‘Blueprint’ identifies areas to support conservation

The Ontario government and the Nature Conservancy of Canada are helping to conserve biodiversity by identifying high-quality natural areas in the Great Lakes region, Natural Resources minister David Ramsay announced Monday.
“We have identified a number of sites that can support a broad range of natural biodiversity, including species at risk,” said Ramsay.
“The Great Lakes Conservation Blueprint for Biodiversity is a valuable tool that governments, organizations, and individuals can use in planning and developing strategies to further protect Ontario’s rich variety of plants, animals, and ecosystems while supporting the region’s sustainable development,” he added.
Biodiversity sustains life on Earth and has a direct impact on the health of Ontarians. It is the variety of life at all levels—from the smallest bug to the largest forest.
The four-volume Great Lakes Conservation Blueprint for Biodiversity is the first effort to map and analyze data on the variety of ecosystems and special biodiversity features across the Canadian side of the Great Lakes Basin.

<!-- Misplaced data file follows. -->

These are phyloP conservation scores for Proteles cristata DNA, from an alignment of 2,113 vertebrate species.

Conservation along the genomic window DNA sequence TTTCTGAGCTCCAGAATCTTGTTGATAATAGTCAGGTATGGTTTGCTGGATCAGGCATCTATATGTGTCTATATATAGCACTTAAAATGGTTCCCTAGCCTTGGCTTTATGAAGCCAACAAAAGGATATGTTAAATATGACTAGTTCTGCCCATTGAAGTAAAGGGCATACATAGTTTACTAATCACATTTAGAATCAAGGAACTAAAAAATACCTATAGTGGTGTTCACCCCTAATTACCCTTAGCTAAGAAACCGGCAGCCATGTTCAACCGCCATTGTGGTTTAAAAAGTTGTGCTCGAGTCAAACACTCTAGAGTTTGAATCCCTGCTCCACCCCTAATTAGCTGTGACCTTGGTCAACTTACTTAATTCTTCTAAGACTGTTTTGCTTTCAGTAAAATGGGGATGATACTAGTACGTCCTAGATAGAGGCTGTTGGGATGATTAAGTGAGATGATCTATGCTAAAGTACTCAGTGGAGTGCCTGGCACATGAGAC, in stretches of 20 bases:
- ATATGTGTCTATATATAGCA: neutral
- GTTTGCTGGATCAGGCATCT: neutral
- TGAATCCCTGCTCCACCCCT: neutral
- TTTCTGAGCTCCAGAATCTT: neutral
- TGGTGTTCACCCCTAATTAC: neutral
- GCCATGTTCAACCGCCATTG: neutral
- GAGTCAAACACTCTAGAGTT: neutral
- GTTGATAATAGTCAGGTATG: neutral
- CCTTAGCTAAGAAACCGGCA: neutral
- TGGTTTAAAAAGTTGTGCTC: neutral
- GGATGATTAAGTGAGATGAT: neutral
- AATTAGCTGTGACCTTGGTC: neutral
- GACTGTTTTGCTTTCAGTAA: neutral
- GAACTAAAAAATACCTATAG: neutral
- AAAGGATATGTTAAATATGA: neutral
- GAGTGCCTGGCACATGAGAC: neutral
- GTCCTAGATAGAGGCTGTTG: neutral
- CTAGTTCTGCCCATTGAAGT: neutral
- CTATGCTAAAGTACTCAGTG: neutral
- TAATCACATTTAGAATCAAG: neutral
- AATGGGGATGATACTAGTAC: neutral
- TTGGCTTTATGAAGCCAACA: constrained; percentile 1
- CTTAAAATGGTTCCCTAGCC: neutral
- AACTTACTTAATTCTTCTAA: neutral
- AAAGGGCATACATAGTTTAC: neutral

Based on the best science currently available, it complements an earlier assessment of the American side of the basin completed by the Nature Conservancy in the United States.
“The completion of this blueprint represents a major step forward for conservation in one of the most important areas of our country for biodiversity,” said Michael Bradstreet, the NCC’s regional vice-president for Ontario.
“Identifying the most significant areas of biodiversity is the critical first step in devising effective conservation strategies, and building consensus on where we need to focus our efforts,” he added.
“The blueprint builds on our conservation achievements on Crown and private lands in Ontario, and will contribute to the goals of Ontario’s Biodiversity Strategy, the Natural Spaces program, and the Greenbelt,” noted Ramsay.
“It will help protect what sustains us so we can continue to enjoy clean water and air, an abundance of wildlife, and places for recreation for generations to come.”